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Revolting students

what ever happened to studenst protesting in interesting ways instead of just being offensive louts?

What ever happened to students protesting in interesting ways instead of just being offensive louts?

I have previously mentioned the student protests on QandA here at the Sandpit and as such protests have become more common of late I thought that I would share this little opinion piece written by Amanda Vanstone, who manages to sum up just what is wrong with these protests rather nicely:

Their protests, however, reveal something much more than misplaced self-importance. Their actions run counter to the very thing for which universities are meant to be a haven – namely, civilised debate.

This gaggle of would be’s if could be’s are just louts in disguise. They are bullies of the highest order. If you want to say or do something with which they disagree, they believe they are entitled to censor your speech by drowning it out in protest or making those responsible for your safety feel so uncertain as to require that you leave a venue.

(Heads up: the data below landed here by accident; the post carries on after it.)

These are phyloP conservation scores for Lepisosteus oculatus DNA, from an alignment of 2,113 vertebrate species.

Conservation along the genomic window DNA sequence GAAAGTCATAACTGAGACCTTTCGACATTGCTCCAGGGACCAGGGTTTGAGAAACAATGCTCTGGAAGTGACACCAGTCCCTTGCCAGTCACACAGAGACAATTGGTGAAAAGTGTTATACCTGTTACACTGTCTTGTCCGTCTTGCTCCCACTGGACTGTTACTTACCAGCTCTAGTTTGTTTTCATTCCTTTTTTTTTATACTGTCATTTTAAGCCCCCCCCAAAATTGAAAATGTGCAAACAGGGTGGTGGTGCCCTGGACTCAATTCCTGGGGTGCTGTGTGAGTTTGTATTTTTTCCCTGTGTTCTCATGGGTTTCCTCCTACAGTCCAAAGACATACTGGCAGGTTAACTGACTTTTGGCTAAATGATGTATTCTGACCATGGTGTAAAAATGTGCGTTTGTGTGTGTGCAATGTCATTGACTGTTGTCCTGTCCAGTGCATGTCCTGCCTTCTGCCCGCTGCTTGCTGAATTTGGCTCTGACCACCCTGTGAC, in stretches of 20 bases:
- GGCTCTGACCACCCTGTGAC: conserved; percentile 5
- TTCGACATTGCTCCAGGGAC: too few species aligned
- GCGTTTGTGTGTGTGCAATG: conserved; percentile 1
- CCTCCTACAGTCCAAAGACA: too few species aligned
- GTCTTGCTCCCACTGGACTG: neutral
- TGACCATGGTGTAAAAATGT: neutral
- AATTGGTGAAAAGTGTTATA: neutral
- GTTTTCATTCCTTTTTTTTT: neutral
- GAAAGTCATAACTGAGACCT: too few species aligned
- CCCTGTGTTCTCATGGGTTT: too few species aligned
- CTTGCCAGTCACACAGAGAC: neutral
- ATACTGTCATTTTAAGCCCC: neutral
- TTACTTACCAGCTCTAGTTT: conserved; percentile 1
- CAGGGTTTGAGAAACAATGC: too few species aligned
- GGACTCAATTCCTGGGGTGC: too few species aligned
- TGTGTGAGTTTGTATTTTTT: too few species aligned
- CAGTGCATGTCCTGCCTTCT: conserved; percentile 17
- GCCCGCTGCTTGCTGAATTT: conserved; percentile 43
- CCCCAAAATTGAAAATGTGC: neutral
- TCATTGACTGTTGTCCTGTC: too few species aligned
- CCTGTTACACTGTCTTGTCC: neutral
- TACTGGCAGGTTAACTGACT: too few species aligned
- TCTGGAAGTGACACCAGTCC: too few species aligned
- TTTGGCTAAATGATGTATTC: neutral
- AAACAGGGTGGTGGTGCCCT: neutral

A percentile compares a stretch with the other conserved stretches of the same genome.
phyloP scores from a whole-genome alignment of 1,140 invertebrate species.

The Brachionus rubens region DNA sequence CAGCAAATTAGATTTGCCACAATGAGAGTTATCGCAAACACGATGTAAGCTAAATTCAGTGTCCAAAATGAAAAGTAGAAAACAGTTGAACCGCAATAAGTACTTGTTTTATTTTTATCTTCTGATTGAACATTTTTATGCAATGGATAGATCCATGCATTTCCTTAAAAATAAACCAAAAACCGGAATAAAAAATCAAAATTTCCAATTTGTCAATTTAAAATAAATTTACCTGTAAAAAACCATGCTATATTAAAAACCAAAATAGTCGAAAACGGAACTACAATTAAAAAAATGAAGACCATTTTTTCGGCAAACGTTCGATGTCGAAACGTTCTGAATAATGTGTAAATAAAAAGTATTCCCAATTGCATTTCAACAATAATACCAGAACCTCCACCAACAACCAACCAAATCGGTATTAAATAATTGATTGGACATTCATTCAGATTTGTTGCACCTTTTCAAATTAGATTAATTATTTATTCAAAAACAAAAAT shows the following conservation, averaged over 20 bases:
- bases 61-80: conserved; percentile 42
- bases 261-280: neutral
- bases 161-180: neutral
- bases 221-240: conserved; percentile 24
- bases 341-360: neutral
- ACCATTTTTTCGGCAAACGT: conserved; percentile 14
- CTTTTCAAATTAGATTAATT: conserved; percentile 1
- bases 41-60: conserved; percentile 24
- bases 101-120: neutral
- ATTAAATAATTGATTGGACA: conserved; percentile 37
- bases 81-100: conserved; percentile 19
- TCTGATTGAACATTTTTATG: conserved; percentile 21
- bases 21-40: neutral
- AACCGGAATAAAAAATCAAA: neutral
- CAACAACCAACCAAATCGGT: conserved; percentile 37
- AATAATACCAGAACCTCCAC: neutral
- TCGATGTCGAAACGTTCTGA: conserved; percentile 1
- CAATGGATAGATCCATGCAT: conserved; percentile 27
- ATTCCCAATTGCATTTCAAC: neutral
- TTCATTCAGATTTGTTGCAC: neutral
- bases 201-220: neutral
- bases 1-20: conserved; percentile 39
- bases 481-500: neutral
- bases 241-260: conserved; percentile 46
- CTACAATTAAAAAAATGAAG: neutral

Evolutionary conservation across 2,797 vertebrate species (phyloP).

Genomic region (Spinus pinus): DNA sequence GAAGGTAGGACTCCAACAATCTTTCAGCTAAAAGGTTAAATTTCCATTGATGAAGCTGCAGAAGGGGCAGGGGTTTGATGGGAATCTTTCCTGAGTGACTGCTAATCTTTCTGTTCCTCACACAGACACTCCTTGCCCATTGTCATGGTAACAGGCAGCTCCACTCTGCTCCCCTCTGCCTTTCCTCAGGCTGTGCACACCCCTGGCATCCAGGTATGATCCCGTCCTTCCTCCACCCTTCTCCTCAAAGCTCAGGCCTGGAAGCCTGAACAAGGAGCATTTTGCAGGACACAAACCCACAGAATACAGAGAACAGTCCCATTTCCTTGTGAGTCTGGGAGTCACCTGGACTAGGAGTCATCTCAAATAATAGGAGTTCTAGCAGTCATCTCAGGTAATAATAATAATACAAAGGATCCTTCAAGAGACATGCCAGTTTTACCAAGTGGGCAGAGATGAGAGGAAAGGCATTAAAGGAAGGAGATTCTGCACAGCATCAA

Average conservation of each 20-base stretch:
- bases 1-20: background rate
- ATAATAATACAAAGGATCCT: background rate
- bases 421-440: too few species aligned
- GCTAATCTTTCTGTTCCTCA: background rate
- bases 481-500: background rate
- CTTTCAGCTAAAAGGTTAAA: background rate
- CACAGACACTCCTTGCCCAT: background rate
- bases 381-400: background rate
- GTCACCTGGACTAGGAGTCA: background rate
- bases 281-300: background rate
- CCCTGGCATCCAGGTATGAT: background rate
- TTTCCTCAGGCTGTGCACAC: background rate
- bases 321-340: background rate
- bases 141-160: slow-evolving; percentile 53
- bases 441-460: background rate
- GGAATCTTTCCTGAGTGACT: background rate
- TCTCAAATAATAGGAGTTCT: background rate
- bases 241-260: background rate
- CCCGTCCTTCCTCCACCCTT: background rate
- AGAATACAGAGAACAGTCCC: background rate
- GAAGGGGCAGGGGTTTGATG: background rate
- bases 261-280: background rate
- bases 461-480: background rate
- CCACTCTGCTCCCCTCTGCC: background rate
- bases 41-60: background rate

To cap off their me-me-me attitude, they expect to be able to use force of volume and numbers to get their way but think it completely unreasonable when security personnel step in and bring their little drama to an end. It’s pathetic in one sense, and a complete outrage in another.

Protests are, in my view, a good thing. They are a sign of the freedom we all enjoy. But what some protesters fail to understand is everyone else’s right to go about their business undisturbed. Sadly, the right to protest has become for all too many the right to ruin anyone else’s day just because they want to be on telly.

Universities should not tolerate the type of thuggery we have seen over the past few weeks.

It seems odd that university students, the very people who should be excited by debate of ideas, should be the ones who seek to drown out any voices but their own. When their voice is used to protect their own self-interest rather than to advance the rights of those without a voice, we can see the ugly face of the me-me-me generation. This kind of behaviour has direct parallels with dictators in one-party states who use their power to silence any criticism.